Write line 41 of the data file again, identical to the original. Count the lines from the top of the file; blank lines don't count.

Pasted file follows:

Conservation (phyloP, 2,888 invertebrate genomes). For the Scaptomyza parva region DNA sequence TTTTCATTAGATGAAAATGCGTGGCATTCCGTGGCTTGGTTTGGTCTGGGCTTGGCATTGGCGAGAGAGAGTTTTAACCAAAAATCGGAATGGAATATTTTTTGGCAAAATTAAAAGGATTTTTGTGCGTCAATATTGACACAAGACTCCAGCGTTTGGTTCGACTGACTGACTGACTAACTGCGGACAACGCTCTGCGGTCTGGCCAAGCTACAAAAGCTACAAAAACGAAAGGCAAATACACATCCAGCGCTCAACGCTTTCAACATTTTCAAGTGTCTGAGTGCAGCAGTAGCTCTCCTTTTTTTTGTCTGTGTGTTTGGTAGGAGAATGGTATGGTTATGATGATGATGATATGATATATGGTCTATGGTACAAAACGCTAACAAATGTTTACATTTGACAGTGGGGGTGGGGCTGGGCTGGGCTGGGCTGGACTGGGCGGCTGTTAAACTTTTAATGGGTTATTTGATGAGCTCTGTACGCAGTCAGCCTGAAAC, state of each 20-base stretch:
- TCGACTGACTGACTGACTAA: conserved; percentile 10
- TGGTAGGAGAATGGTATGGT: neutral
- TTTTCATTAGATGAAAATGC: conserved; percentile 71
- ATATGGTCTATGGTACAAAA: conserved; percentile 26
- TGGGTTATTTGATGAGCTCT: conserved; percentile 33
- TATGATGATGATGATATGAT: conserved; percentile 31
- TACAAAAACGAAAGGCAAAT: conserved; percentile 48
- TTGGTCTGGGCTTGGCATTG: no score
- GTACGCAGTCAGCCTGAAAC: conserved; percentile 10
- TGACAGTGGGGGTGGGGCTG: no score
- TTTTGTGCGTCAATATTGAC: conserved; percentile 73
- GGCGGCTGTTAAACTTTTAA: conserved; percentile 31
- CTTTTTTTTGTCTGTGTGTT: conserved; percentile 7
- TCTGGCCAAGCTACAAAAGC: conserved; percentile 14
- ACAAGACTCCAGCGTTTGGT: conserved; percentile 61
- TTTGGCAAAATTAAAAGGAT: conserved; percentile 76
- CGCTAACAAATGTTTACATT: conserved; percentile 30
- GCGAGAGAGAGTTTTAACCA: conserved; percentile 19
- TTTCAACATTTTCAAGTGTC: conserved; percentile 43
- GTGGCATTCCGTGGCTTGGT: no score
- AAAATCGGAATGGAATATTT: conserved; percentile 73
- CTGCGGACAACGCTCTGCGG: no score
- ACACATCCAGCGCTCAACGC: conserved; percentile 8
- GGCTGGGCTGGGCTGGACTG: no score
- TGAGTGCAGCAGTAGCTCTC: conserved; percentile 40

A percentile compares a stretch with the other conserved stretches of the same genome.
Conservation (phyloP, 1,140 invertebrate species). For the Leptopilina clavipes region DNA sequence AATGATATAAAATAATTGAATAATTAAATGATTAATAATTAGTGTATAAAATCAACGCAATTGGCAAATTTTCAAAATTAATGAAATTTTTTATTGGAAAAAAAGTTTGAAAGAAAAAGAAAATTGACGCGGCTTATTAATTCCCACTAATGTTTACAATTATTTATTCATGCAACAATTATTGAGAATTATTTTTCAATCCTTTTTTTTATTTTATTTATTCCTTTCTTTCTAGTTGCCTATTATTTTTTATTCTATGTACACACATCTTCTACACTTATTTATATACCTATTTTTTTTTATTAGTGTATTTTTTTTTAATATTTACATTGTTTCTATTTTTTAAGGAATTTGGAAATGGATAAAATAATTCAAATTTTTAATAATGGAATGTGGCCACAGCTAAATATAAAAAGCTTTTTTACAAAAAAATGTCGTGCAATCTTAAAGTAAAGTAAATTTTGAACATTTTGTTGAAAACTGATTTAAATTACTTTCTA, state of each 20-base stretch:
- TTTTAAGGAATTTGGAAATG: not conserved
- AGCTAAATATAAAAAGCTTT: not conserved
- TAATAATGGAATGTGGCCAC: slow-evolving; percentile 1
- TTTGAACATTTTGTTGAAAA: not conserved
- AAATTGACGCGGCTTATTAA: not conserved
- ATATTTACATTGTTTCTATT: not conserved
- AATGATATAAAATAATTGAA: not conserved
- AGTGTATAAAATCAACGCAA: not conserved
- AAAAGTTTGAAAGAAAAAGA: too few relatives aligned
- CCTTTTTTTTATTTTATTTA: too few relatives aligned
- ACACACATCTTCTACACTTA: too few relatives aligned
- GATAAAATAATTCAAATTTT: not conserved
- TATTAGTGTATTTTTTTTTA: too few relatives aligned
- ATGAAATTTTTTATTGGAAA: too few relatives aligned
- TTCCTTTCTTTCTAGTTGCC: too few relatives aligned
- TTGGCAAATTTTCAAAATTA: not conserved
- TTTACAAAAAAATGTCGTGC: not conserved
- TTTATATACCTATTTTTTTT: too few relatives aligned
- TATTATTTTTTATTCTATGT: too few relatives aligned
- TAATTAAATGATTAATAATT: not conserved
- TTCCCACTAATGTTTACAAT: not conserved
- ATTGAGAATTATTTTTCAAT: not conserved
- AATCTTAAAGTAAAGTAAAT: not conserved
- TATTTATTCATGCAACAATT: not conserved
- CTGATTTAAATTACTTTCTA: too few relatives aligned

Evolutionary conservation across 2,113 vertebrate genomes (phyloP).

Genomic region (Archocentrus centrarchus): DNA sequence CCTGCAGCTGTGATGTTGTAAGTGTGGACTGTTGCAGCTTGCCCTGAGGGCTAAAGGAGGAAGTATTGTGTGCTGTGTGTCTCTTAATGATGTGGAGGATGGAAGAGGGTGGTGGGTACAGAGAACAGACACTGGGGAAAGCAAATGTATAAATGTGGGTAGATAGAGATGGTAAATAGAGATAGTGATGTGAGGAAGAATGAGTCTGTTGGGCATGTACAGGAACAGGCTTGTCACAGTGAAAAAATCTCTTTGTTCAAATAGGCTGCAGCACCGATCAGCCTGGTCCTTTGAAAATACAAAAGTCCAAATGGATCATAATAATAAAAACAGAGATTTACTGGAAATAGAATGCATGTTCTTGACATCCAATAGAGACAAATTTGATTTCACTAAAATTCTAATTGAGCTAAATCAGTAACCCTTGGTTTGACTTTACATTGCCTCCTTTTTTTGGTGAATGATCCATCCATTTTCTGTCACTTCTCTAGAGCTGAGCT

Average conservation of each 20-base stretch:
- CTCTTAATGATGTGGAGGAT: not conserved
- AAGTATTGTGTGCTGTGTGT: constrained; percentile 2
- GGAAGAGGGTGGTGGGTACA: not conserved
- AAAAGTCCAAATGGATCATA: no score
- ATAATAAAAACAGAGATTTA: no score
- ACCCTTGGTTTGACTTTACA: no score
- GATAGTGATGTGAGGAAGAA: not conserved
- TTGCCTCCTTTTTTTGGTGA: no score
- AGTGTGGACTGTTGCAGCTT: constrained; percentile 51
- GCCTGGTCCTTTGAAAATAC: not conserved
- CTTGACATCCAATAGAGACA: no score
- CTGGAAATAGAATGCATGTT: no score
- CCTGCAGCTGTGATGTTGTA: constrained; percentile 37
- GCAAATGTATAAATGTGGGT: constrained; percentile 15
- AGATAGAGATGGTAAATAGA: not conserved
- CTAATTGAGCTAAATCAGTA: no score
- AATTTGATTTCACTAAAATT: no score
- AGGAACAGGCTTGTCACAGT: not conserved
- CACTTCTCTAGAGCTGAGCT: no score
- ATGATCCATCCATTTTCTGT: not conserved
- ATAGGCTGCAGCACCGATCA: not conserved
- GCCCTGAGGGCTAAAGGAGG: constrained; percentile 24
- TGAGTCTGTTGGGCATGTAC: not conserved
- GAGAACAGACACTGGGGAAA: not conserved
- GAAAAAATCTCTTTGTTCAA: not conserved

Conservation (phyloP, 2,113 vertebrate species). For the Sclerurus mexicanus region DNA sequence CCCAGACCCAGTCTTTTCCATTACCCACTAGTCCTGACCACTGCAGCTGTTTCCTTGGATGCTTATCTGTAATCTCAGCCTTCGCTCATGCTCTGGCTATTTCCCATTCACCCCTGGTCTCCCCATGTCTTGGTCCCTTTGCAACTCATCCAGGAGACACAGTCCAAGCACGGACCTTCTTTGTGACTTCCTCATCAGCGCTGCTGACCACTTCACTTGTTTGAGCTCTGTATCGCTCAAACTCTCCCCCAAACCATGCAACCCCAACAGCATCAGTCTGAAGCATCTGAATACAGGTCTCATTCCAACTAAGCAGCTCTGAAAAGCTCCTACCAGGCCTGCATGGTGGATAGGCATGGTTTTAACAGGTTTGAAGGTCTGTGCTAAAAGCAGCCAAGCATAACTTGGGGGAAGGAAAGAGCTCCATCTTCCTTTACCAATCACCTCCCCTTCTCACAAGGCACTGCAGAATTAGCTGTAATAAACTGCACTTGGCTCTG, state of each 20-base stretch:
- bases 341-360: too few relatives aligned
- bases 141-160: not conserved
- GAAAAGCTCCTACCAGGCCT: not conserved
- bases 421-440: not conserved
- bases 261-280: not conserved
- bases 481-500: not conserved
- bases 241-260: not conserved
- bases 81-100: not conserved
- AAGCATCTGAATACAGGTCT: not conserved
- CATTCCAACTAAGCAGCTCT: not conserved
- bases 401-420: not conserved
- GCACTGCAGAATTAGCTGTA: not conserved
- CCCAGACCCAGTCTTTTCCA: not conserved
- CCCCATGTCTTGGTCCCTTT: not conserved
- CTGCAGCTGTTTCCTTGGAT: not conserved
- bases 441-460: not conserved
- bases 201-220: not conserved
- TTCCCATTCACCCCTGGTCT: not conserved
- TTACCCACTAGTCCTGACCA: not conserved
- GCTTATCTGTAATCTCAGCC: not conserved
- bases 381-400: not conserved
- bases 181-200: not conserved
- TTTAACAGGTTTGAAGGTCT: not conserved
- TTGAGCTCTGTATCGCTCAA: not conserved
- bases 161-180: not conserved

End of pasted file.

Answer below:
- TATTAGTGTATTTTTTTTTA: too few relatives aligned